ing further evidence that organized interests strategically
seek out gender diversity in their ranks to match their leg-
islative targets. In short, we show that legislative diver-
sity plays a role in shaping the demand for women
lobbyists and the barriers to entry faced by women inter-
ested in the profession.
Our study represents an advance in research on lobby-
ing and gender and politics in several ways. First, we
address the factors leading to women’s emergence, rather
than focusing on women’s activities after they have
already become lobbyists. This is important because the
factors influencing women’s presence likely also shape
subsequent lobbying activities. Second, while existing
scholarship notes that access and influence are key goals
among interest groups, our understanding of how groups
decide who to hire is limited. Although our results do not
allow us to examine internal decision making within
organizations, they do help to provide a framework to
understand one aspect of how institutional context poten-
tially shifts hiring incentives.
Our results also have implications for the literature on
gender and politics and women’s representation. As we
highlight, women’s representation in political positions is
dynamic, and representation in one area of politics (in our
case, legislatures) can shape the dynamics of representa-
tion elsewhere. In addition, while past research has exam-
ined the factors leading to women’s emergence as political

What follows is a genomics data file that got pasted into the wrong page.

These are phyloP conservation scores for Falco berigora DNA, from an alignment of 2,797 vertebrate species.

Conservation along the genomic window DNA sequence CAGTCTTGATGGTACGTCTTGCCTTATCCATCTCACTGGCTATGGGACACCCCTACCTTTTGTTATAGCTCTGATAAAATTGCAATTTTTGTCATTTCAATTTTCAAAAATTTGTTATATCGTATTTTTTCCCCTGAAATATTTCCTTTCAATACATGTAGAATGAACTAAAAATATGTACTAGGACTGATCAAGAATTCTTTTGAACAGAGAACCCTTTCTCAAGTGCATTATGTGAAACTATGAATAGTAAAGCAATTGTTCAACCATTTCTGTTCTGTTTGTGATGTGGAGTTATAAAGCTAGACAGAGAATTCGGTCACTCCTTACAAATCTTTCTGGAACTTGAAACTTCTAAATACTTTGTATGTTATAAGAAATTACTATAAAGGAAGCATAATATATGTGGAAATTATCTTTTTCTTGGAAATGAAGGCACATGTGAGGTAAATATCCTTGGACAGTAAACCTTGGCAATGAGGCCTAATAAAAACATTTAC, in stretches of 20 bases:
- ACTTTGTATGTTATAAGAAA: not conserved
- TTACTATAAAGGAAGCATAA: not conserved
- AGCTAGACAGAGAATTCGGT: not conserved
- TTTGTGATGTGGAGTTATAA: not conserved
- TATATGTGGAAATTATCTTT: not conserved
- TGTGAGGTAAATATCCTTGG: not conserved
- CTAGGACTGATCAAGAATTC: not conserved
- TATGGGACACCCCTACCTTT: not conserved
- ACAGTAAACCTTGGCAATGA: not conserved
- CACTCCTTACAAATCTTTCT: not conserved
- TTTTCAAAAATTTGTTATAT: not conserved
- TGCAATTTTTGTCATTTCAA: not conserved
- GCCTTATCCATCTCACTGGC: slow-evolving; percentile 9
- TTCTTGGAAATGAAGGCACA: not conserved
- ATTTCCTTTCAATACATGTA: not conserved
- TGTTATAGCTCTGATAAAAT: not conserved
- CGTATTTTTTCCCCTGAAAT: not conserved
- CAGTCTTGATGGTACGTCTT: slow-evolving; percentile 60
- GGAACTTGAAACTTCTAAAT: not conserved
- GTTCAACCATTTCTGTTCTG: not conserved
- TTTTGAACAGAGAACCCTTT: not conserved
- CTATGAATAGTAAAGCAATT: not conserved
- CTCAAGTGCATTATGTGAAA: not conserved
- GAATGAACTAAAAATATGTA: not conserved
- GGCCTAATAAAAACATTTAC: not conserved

candidates (e.g., Lawless and Fox 2010; Thomsen and
King 2020), less attention has been paid to women in
non-elected political roles in American politics. Although
comparative politics scholars have examined women’s
emergence in non-elected roles such as cabinet ministers
(e.g., Barnes and O’Brien 2018), our understanding of
women’s emergence in non-elected policy-making roles
in the United States remains limited. Our findings address
this gap in the literature and have implications for under-
standings of substantive representation. Past research
suggests women tend to represent different kinds of inter-
ests and groups than their male counterparts (LaPira,
Marchetti, and Thomas 2020; Lucas and Hyde 2012).
Understanding the institutional circumstances that lead
women—and the groups they represent—to be more
present in the political system has ramifications for equal-
ity and voice in American democracy.
Women as Lobbyists
Previous research on gender and lobbying generally
focuses on questions related to how men and women